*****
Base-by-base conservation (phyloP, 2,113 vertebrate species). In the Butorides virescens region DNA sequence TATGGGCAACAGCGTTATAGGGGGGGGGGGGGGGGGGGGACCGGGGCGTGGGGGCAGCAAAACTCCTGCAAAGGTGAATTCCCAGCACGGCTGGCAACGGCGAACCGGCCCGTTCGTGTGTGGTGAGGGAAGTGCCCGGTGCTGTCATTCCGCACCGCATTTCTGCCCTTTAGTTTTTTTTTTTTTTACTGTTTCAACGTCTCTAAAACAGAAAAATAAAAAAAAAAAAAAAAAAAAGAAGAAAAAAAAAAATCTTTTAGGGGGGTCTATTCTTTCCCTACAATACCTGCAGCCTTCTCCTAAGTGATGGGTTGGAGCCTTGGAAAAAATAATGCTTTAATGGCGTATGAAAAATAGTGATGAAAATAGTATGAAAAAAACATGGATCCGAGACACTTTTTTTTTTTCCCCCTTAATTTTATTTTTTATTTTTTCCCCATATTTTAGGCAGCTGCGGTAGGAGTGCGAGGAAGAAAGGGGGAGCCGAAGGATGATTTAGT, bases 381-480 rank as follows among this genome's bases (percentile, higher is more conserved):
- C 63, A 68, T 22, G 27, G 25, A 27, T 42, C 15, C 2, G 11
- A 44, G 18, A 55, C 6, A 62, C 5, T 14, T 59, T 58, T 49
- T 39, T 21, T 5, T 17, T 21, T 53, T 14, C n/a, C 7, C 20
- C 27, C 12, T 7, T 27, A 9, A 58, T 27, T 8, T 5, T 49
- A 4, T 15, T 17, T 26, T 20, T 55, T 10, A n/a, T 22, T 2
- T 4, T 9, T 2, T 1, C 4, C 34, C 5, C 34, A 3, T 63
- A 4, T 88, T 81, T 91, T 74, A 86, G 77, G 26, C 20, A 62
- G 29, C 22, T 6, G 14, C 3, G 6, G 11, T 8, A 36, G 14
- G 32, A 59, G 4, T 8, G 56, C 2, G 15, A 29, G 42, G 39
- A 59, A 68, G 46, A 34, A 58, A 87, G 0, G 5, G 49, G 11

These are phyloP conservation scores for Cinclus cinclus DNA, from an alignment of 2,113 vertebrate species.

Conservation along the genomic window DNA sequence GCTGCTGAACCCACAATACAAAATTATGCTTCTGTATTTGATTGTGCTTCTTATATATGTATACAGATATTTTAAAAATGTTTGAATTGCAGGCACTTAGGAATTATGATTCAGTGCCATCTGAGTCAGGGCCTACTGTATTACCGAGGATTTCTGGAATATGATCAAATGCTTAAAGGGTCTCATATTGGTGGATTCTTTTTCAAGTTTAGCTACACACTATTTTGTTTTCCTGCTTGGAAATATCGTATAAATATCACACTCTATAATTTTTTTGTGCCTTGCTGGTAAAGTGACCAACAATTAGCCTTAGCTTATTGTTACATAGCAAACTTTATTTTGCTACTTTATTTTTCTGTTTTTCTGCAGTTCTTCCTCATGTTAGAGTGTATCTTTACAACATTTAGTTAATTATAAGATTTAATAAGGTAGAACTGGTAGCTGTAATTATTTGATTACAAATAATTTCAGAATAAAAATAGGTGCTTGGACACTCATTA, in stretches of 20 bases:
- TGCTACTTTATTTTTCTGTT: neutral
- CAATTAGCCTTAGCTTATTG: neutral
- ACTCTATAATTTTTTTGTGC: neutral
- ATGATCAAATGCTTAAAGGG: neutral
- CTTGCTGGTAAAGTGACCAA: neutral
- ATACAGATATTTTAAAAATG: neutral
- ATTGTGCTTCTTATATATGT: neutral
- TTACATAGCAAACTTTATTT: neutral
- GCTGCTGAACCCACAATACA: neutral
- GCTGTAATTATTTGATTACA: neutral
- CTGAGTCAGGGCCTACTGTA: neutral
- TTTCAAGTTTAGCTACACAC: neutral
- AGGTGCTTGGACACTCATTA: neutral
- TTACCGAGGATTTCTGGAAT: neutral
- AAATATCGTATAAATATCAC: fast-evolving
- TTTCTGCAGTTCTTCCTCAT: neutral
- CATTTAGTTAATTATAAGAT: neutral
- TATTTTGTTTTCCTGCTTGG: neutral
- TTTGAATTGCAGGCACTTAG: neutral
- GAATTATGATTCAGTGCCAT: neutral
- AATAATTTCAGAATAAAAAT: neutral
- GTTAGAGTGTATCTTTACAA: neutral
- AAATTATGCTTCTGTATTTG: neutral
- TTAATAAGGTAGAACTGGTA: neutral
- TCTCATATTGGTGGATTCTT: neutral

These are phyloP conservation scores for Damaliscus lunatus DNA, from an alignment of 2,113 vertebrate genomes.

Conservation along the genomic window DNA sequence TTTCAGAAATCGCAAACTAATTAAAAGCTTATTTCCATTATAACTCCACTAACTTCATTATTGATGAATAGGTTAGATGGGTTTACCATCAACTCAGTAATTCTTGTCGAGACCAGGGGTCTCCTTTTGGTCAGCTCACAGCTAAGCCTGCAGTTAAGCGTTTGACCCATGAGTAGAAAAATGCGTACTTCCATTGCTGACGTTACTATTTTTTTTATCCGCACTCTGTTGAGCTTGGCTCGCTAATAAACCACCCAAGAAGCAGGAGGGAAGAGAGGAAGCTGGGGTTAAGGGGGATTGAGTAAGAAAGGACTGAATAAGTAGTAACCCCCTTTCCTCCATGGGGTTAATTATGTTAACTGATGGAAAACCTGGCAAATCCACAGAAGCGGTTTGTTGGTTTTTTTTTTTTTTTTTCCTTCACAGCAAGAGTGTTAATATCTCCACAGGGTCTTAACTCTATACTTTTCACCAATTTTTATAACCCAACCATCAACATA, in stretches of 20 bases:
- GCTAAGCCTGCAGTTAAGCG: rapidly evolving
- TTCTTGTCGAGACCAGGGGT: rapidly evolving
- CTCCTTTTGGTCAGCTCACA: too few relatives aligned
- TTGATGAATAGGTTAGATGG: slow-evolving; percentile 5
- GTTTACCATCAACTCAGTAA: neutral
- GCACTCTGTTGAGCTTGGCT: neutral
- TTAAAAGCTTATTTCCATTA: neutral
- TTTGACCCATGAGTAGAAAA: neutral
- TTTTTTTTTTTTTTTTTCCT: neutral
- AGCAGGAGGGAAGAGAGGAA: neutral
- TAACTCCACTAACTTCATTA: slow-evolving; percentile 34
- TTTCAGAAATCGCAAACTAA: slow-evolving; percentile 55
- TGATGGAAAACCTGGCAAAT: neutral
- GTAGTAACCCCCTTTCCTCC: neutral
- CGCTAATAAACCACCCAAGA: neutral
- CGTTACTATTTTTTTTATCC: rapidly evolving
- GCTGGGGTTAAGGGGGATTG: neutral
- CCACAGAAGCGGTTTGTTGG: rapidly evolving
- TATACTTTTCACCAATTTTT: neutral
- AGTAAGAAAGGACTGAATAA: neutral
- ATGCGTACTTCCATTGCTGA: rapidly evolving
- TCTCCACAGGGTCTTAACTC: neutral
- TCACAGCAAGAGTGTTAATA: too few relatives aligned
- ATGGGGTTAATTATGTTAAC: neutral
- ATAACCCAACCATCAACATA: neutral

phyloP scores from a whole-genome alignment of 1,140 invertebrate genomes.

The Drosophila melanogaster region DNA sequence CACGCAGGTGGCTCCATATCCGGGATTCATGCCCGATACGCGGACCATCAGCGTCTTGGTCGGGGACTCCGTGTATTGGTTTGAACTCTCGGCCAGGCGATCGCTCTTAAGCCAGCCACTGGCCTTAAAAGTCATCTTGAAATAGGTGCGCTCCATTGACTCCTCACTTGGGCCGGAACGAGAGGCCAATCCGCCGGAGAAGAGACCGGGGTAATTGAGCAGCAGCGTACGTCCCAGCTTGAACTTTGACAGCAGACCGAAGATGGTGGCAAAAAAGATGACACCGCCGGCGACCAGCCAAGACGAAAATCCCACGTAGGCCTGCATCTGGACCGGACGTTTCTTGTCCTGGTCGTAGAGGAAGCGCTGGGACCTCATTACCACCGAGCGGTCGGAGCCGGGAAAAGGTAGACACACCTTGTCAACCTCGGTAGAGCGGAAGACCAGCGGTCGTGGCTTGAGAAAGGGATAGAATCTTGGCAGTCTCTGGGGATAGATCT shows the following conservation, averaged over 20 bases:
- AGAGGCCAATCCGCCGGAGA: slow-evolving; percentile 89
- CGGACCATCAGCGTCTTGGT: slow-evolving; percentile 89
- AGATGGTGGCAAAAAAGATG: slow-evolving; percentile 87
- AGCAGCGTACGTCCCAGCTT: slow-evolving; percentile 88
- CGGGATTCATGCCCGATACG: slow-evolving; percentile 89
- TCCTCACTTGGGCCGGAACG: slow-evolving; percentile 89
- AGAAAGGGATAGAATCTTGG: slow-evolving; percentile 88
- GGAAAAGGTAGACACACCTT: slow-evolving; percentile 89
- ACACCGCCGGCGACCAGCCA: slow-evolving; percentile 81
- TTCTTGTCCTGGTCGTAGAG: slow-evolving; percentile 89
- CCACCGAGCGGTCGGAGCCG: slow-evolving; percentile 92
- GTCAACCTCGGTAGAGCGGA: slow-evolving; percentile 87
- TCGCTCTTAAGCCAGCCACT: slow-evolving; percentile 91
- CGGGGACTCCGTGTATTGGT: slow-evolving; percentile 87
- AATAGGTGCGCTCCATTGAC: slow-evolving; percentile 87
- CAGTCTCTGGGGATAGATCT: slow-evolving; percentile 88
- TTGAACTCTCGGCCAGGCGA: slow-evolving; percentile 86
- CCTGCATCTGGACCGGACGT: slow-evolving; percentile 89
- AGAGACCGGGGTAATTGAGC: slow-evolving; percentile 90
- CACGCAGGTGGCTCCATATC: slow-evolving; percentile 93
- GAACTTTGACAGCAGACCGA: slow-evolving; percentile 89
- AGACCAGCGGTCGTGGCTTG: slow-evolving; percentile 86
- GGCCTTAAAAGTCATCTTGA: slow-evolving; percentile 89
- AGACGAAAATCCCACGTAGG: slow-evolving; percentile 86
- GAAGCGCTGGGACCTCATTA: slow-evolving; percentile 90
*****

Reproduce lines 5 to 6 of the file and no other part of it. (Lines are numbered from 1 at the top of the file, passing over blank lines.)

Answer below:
- C 27, C 12, T 7, T 27, A 9, A 58, T 27, T 8, T 5, T 49
- A 4, T 15, T 17, T 26, T 20, T 55, T 10, A n/a, T 22, T 2